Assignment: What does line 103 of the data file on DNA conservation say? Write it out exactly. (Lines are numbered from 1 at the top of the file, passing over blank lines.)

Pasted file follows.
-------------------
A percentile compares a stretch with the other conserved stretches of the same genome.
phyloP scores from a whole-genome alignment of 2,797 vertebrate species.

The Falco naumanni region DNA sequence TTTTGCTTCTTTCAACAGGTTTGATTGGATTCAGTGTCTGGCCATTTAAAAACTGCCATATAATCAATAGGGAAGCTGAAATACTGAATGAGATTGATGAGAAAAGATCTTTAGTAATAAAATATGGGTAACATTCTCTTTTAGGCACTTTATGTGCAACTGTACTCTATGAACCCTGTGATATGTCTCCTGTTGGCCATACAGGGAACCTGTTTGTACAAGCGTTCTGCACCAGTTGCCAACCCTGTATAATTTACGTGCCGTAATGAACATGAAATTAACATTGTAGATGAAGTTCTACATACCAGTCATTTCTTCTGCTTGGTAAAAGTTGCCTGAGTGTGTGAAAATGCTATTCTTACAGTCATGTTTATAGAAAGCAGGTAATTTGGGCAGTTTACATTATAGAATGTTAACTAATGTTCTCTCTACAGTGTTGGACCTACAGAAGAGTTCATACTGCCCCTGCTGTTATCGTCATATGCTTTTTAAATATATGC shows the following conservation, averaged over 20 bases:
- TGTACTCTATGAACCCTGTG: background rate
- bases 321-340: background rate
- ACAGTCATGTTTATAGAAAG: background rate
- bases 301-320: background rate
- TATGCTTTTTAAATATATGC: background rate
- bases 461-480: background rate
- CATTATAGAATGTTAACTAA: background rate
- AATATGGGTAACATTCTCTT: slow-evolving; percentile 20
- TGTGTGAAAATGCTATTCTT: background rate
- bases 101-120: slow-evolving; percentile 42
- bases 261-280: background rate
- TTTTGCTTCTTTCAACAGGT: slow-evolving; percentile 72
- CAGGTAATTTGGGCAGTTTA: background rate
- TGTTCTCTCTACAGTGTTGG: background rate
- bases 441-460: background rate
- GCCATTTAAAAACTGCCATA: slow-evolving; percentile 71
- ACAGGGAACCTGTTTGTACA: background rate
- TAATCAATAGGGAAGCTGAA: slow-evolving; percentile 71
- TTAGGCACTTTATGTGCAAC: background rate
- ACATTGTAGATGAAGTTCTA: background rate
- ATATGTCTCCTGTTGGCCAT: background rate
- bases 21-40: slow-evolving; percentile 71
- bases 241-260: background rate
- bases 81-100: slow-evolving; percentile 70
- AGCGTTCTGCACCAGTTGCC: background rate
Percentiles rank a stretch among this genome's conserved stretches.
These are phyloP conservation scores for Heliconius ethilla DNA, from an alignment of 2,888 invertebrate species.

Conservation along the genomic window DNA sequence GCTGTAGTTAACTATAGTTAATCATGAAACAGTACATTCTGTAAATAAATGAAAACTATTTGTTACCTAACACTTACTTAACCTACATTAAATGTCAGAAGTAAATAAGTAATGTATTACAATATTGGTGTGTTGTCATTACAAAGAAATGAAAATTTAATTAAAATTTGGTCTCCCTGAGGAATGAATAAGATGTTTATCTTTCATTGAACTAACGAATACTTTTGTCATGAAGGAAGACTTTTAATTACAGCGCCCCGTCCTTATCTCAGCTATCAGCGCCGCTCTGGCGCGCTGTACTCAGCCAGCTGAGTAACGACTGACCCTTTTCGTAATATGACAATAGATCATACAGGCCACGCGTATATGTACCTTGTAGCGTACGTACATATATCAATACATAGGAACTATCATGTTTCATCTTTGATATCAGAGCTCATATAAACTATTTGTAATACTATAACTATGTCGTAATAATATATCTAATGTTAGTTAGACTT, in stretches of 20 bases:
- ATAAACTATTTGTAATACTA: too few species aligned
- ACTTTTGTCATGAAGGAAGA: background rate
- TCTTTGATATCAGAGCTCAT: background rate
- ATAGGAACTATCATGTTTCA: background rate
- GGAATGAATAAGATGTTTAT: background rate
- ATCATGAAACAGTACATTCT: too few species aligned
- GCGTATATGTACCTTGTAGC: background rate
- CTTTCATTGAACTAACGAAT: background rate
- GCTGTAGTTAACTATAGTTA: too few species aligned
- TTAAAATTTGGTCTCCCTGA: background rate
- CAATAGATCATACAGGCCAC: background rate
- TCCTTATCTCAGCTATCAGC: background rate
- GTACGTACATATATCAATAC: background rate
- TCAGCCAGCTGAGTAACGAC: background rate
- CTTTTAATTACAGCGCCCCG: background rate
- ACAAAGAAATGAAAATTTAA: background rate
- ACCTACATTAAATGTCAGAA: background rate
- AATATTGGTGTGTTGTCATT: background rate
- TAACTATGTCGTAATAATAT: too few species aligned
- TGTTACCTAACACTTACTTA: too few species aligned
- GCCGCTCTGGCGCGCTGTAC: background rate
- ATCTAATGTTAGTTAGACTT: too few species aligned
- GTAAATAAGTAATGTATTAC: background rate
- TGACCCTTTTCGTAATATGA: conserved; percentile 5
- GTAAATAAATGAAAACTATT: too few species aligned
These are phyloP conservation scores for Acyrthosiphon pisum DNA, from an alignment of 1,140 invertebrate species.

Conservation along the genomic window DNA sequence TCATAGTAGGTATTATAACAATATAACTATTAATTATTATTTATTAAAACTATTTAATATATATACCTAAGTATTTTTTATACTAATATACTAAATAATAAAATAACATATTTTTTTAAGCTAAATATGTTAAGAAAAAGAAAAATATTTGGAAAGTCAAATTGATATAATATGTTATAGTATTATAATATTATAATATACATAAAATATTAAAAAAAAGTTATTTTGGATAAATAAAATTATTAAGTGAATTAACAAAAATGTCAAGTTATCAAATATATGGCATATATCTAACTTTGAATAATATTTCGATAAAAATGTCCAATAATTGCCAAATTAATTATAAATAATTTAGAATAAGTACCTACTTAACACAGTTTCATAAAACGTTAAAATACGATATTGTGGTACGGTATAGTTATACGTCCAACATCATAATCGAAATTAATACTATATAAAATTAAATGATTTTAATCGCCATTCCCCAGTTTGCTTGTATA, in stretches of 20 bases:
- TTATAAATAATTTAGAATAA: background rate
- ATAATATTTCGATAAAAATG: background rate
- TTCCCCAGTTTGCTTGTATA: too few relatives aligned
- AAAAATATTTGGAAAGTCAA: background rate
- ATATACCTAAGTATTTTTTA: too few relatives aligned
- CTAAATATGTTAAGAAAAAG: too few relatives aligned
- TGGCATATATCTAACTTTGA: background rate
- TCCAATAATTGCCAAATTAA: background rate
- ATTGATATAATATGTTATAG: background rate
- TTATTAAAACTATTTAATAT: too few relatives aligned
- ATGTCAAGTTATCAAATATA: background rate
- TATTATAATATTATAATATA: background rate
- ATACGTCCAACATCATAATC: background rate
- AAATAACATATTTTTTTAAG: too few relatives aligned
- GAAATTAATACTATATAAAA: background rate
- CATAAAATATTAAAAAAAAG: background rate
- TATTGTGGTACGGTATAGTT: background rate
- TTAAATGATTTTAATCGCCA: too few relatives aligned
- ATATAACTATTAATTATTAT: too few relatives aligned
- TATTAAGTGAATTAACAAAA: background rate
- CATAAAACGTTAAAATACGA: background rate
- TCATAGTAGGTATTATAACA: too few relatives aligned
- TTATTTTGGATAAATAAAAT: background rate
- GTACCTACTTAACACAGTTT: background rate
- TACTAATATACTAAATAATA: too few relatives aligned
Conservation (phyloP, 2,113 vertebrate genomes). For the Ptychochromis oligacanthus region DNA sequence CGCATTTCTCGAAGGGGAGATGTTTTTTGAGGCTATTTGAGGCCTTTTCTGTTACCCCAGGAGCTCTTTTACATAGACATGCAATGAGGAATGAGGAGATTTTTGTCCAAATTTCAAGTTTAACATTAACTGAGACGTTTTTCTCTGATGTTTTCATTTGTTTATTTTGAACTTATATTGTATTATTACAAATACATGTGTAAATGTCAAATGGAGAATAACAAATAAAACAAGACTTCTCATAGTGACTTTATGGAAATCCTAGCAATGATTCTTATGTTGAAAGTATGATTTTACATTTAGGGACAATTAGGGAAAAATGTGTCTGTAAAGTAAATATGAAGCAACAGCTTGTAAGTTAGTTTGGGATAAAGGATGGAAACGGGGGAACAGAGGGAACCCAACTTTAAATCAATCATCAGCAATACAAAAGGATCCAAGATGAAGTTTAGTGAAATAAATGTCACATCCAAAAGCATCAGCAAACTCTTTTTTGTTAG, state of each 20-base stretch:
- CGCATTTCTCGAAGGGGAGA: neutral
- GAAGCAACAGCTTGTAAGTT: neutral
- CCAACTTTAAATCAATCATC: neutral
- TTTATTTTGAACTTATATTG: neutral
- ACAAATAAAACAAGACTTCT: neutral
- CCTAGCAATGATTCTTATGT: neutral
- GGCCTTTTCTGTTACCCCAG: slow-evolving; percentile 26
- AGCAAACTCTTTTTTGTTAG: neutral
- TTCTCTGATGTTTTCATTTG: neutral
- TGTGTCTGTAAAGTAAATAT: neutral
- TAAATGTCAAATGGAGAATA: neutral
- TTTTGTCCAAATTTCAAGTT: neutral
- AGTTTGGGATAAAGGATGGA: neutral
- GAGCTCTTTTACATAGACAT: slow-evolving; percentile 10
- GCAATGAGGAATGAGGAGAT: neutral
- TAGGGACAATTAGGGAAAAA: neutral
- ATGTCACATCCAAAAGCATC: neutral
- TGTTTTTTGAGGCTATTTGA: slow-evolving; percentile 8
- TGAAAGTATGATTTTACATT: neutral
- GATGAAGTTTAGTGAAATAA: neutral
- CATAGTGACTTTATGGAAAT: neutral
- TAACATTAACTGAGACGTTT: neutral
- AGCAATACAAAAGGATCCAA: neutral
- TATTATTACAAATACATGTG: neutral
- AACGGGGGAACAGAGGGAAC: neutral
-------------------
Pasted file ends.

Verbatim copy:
- TGAAAGTATGATTTTACATT: neutral